International Beer Day is a global celebration of beer, taking place in pubs, breweries and backyards all over the world. To date, organisers cite a total of 353 celebrations in 207 cities across 50 countries, with more unofficial celebrations being held right across the globe.
The idea, conceived by friends Jesse Avshalomov, Evan Hamilton, Aaron Araki and Richard Hernandez in 2007, has become a worldwide celebration.
"A few years back a group of friends and I decided that there needed to be a day in celebration of all things beer, a day in thanks to the people who produce and provide our favourite beverage," explains Avshalomov.
"So we invented International Beer Day, convinced our local bar to celebrate, made a little website for it, gave thanks to the beer industry, and had a good-ol' time," he says.
Soon after, Avshalomov and his friends started receiving emails from people around the world who had found their website and held their own celebrations.
"We knew then that we needed to take our celebration to the world," says Avshalomov.
"We have been working each year to bring the celebration to more and more people, and this year we've hit over 350 celebrations. We're working super hard to make this year's celebration epic so we hope you have yourself an awesome International Beer Day."
So what are you waiting for? While you can celebrate International Beer Day anywhere, with any beer, why not pay homage to the history of beer by celebrating at some of Australia's best German clubs and bars? Here are our top picks.
If you're looking for an authentic beer, you can't go past Sydney's most popular Munich-style restaurant, the Lowenbrau.
Hearty cuisine and quality imported beers in a traditional beer-hall environment right in the heart of The Rocks makes for the perfect place to celebrate an amber tipple. Make sure you check out the Lowenbrau Premium Pils — an exclusive, bohemian beer with a thirst-quenching tart finish — and the Lowenbrau Dunkel — a chestnut brown number with a chocolaty aroma.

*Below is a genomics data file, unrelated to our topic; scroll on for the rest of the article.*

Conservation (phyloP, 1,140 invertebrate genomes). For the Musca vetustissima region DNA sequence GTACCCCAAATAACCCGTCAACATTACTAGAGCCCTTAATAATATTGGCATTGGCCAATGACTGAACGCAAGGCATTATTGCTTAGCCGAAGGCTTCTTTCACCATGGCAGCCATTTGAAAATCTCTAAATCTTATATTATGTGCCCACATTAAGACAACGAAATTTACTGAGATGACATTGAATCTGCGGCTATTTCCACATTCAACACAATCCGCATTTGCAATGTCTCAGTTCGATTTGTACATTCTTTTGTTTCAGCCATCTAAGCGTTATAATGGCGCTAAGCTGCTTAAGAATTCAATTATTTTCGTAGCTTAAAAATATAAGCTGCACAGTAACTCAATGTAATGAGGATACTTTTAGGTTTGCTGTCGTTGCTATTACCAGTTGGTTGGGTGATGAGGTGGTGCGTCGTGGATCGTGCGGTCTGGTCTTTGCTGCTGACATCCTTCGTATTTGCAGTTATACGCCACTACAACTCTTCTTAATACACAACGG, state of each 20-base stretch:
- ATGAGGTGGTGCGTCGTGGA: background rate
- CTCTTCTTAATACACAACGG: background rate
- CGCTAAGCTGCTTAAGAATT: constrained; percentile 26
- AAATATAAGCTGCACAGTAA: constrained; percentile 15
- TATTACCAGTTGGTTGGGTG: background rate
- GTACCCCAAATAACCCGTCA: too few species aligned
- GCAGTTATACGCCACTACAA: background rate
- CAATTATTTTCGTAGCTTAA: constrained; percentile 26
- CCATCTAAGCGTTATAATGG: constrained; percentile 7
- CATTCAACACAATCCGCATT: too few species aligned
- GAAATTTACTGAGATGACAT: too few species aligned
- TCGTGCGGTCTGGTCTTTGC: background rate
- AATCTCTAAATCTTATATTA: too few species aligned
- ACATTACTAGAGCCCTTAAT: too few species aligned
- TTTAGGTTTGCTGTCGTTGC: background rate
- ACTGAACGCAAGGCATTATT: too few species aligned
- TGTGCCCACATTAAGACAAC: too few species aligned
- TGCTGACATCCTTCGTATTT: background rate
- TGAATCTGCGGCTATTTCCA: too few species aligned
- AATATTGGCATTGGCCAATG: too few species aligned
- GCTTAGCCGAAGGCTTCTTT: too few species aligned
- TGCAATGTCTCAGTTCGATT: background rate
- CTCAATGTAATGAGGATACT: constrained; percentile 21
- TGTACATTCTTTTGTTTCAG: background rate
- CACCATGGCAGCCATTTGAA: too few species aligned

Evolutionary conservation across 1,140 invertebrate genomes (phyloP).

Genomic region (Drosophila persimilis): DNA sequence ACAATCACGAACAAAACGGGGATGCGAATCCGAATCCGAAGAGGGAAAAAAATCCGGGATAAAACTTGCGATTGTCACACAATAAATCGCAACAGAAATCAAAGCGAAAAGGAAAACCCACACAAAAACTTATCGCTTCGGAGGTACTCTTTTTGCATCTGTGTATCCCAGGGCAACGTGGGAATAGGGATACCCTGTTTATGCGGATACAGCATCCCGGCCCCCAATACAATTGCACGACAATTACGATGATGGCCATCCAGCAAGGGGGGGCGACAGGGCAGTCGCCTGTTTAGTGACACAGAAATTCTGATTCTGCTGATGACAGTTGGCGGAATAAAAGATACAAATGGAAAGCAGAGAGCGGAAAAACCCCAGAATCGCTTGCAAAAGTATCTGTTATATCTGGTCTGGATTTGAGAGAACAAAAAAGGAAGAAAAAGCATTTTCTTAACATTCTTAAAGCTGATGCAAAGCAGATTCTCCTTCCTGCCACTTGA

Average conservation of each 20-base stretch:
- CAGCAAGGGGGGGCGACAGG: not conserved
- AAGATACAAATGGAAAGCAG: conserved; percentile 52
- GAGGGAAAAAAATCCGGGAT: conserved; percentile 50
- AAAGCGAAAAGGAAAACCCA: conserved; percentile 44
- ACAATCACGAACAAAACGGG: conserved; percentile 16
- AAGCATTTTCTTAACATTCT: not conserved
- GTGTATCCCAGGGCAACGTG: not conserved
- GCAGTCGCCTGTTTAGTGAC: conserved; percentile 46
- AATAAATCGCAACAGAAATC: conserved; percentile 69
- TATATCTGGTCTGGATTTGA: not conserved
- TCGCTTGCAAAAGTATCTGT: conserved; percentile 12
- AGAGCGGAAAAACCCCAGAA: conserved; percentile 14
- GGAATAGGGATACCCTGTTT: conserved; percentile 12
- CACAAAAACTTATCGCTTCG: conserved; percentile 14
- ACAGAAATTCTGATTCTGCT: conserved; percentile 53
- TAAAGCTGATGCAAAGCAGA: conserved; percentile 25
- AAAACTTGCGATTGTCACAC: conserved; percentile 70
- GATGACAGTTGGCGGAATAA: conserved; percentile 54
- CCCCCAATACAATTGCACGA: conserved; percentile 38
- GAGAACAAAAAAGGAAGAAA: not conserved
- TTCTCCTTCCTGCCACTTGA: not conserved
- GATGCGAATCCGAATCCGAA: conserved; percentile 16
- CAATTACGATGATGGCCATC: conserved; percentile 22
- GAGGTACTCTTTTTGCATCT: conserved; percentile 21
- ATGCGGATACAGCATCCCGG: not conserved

Hofbrauhaus in Melbourne's CBD is another great spot to sample German cuisine. The menu includes all the expected German dishes — think Bavarian veal sausages, crispy pork belly and cheese-filled kransky, as well as German-style sweets such as apple strudel and black forest cake.
A family-run business, Hofbrauhaus is run with one thing in mind — beer. They deal with two breweries — Hofbrau and Arcobrau — both of which share their passion for beer and the brewing process.
In fact, Arcobrau beers are the only beers with no pasteurisation. Their other key feature is that they only use the yeast in the brewing process once while other breweries can use this yeast up to 15 times. This gives the beer an amazing easy drinking quality and allows the flavours of the ingredients with which it is infused to shine through.
So if it's beer you're after — and you should be — hook yourself up with an Arcobrau Zwicklbier — a smooth, unfiltered lager that is sure to appeal to all palates.
One of the most well-known German establishments in Brisbane is the Brisbane German Club and its associated restaurant, Zum Kaiser.
Serving up dishes such as pork knuckle with lashings of gravy and sauerkraut or pork belly with sweet red cabbage and sour cherry port sauce, the club has a number of German beers on tap, including Erdinger Weissbier — a traditional wheat beer from Bavaria that is a must-try this International Beer Day.
For the beer aficionados of Canberra — you're in for a real treat this International Beer Day.
Master brewer Christoph Zierholz of Zierholz Brewery is launching a new seasonal beer on Aug. 2 — a strong golden ale. The original recipe was designed and brewed by Zierholz back in 2003 and, after winning a local homebrewer competition, went on to be commercially produced at the Wig 'n' Pen Brewery as a seasonal beer.
You can taste this sensational brew at Zierholz's microbrewery, Zierholz, where you can also pick up the usual German kransky, pork knuckle or strudel prepared with a contemporary twist.
Located just 25 minutes from Perth in the Swan Valley is the Duckstein Brewery — a microbrewing pioneer and provider of traditional German food.
With beers made through the tradition of Reinheitsgebot — the Purity Law of 1516 — you can be sure of an excellent, unadulterated brew as you kick back with your kransky. Try the traditional Bavarian classics such as Hefeweiss, Dunkel or Altbier, branch out with a seasonal Maibock or Festbier, or ask the bar attendant for a tasting tray so you can try them all.
Established in 1839 and located on the main street in Hahndorf is one of Adelaide's most popular restaurants — the German Arms Hotel.
Combining the most authentic German cuisine available in Adelaide with an all-star lineup of German beers, the German Arms Hotel is where you need to be this International Beer Day.
There's bratwurst, meatloaf, smoked pork belly and schnitzel on offer alongside traditional German beers on tap — try the Stiegl, Dortmunder, or the Erdinger Wiessbrau for something different.
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